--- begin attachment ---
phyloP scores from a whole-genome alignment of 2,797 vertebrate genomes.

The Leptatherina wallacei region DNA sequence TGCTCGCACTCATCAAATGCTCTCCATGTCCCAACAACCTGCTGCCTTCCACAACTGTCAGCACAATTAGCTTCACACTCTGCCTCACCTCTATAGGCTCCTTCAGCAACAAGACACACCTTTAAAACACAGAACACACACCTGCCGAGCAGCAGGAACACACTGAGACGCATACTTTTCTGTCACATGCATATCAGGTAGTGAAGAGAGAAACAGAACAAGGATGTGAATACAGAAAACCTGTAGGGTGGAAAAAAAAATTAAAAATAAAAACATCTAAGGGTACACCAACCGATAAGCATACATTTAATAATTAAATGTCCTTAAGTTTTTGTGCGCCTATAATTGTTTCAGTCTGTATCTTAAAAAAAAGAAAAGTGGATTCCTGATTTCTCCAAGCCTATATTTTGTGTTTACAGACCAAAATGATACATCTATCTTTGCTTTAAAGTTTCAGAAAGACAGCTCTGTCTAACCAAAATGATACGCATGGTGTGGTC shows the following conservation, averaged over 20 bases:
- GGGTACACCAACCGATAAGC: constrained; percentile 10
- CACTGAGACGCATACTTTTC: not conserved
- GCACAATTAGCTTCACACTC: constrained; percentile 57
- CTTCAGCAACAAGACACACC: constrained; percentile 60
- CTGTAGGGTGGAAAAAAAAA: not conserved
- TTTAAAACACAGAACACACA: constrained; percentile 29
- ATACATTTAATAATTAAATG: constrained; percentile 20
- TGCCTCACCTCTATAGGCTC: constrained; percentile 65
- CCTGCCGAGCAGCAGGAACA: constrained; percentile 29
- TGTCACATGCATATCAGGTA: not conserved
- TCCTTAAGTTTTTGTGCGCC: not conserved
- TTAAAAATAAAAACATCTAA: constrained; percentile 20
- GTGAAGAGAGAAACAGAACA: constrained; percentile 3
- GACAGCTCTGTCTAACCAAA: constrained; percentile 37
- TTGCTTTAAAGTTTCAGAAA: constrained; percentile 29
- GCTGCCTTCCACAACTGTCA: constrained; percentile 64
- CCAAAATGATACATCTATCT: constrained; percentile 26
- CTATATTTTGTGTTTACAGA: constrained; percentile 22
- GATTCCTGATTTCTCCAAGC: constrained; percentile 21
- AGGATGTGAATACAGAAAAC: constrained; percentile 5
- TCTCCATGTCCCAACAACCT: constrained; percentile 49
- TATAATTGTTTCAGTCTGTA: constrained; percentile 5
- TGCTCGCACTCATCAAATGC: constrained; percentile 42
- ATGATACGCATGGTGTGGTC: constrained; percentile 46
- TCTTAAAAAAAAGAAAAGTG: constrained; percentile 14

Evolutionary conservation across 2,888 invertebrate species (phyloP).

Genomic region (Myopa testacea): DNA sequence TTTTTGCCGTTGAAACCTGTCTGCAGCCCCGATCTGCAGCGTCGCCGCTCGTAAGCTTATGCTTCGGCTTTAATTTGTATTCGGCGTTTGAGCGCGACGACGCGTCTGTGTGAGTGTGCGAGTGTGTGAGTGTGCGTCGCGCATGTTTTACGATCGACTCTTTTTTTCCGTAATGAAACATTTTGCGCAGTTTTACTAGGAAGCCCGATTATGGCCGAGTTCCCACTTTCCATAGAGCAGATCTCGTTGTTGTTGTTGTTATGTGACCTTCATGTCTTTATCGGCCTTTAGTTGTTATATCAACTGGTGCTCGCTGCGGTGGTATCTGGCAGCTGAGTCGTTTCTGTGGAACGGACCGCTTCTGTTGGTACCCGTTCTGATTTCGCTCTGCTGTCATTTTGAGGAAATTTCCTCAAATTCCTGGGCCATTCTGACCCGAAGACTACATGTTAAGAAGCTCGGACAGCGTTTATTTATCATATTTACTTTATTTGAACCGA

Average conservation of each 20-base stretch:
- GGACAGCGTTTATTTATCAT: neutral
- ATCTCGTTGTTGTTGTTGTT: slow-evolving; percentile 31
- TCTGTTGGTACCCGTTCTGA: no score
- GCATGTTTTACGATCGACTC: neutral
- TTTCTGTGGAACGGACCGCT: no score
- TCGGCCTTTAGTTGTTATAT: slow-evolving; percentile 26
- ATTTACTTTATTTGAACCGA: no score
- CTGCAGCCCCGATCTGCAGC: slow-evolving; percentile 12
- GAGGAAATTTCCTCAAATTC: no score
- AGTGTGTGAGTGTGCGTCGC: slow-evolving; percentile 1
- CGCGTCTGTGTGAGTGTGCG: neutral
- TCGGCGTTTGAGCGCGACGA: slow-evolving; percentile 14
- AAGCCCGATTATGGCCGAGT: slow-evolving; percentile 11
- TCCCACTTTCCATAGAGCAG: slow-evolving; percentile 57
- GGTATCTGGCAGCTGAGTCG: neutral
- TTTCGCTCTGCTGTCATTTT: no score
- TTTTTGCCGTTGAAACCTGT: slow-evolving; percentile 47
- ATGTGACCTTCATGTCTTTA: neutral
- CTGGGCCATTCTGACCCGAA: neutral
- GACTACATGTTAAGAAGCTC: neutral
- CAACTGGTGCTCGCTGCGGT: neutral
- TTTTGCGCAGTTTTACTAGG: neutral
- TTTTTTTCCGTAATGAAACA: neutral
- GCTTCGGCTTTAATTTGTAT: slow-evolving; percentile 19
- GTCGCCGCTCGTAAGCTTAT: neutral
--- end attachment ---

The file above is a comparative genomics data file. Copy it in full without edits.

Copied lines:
phyloP scores from a whole-genome alignment of 2,797 vertebrate genomes.

The Leptatherina wallacei region DNA sequence TGCTCGCACTCATCAAATGCTCTCCATGTCCCAACAACCTGCTGCCTTCCACAACTGTCAGCACAATTAGCTTCACACTCTGCCTCACCTCTATAGGCTCCTTCAGCAACAAGACACACCTTTAAAACACAGAACACACACCTGCCGAGCAGCAGGAACACACTGAGACGCATACTTTTCTGTCACATGCATATCAGGTAGTGAAGAGAGAAACAGAACAAGGATGTGAATACAGAAAACCTGTAGGGTGGAAAAAAAAATTAAAAATAAAAACATCTAAGGGTACACCAACCGATAAGCATACATTTAATAATTAAATGTCCTTAAGTTTTTGTGCGCCTATAATTGTTTCAGTCTGTATCTTAAAAAAAAGAAAAGTGGATTCCTGATTTCTCCAAGCCTATATTTTGTGTTTACAGACCAAAATGATACATCTATCTTTGCTTTAAAGTTTCAGAAAGACAGCTCTGTCTAACCAAAATGATACGCATGGTGTGGTC shows the following conservation, averaged over 20 bases:
- GGGTACACCAACCGATAAGC: constrained; percentile 10
- CACTGAGACGCATACTTTTC: not conserved
- GCACAATTAGCTTCACACTC: constrained; percentile 57
- CTTCAGCAACAAGACACACC: constrained; percentile 60
- CTGTAGGGTGGAAAAAAAAA: not conserved
- TTTAAAACACAGAACACACA: constrained; percentile 29
- ATACATTTAATAATTAAATG: constrained; percentile 20
- TGCCTCACCTCTATAGGCTC: constrained; percentile 65
- CCTGCCGAGCAGCAGGAACA: constrained; percentile 29
- TGTCACATGCATATCAGGTA: not conserved
- TCCTTAAGTTTTTGTGCGCC: not conserved
- TTAAAAATAAAAACATCTAA: constrained; percentile 20
- GTGAAGAGAGAAACAGAACA: constrained; percentile 3
- GACAGCTCTGTCTAACCAAA: constrained; percentile 37
- TTGCTTTAAAGTTTCAGAAA: constrained; percentile 29
- GCTGCCTTCCACAACTGTCA: constrained; percentile 64
- CCAAAATGATACATCTATCT: constrained; percentile 26
- CTATATTTTGTGTTTACAGA: constrained; percentile 22
- GATTCCTGATTTCTCCAAGC: constrained; percentile 21
- AGGATGTGAATACAGAAAAC: constrained; percentile 5
- TCTCCATGTCCCAACAACCT: constrained; percentile 49
- TATAATTGTTTCAGTCTGTA: constrained; percentile 5
- TGCTCGCACTCATCAAATGC: constrained; percentile 42
- ATGATACGCATGGTGTGGTC: constrained; percentile 46
- TCTTAAAAAAAAGAAAAGTG: constrained; percentile 14

Evolutionary conservation across 2,888 invertebrate species (phyloP).

Genomic region (Myopa testacea): DNA sequence TTTTTGCCGTTGAAACCTGTCTGCAGCCCCGATCTGCAGCGTCGCCGCTCGTAAGCTTATGCTTCGGCTTTAATTTGTATTCGGCGTTTGAGCGCGACGACGCGTCTGTGTGAGTGTGCGAGTGTGTGAGTGTGCGTCGCGCATGTTTTACGATCGACTCTTTTTTTCCGTAATGAAACATTTTGCGCAGTTTTACTAGGAAGCCCGATTATGGCCGAGTTCCCACTTTCCATAGAGCAGATCTCGTTGTTGTTGTTGTTATGTGACCTTCATGTCTTTATCGGCCTTTAGTTGTTATATCAACTGGTGCTCGCTGCGGTGGTATCTGGCAGCTGAGTCGTTTCTGTGGAACGGACCGCTTCTGTTGGTACCCGTTCTGATTTCGCTCTGCTGTCATTTTGAGGAAATTTCCTCAAATTCCTGGGCCATTCTGACCCGAAGACTACATGTTAAGAAGCTCGGACAGCGTTTATTTATCATATTTACTTTATTTGAACCGA

Average conservation of each 20-base stretch:
- GGACAGCGTTTATTTATCAT: neutral
- ATCTCGTTGTTGTTGTTGTT: slow-evolving; percentile 31
- TCTGTTGGTACCCGTTCTGA: no score
- GCATGTTTTACGATCGACTC: neutral
- TTTCTGTGGAACGGACCGCT: no score
- TCGGCCTTTAGTTGTTATAT: slow-evolving; percentile 26
- ATTTACTTTATTTGAACCGA: no score
- CTGCAGCCCCGATCTGCAGC: slow-evolving; percentile 12
- GAGGAAATTTCCTCAAATTC: no score
- AGTGTGTGAGTGTGCGTCGC: slow-evolving; percentile 1
- CGCGTCTGTGTGAGTGTGCG: neutral
- TCGGCGTTTGAGCGCGACGA: slow-evolving; percentile 14
- AAGCCCGATTATGGCCGAGT: slow-evolving; percentile 11
- TCCCACTTTCCATAGAGCAG: slow-evolving; percentile 57
- GGTATCTGGCAGCTGAGTCG: neutral
- TTTCGCTCTGCTGTCATTTT: no score
- TTTTTGCCGTTGAAACCTGT: slow-evolving; percentile 47
- ATGTGACCTTCATGTCTTTA: neutral
- CTGGGCCATTCTGACCCGAA: neutral
- GACTACATGTTAAGAAGCTC: neutral
- CAACTGGTGCTCGCTGCGGT: neutral
- TTTTGCGCAGTTTTACTAGG: neutral
- TTTTTTTCCGTAATGAAACA: neutral
- GCTTCGGCTTTAATTTGTAT: slow-evolving; percentile 19
- GTCGCCGCTCGTAAGCTTAT: neutral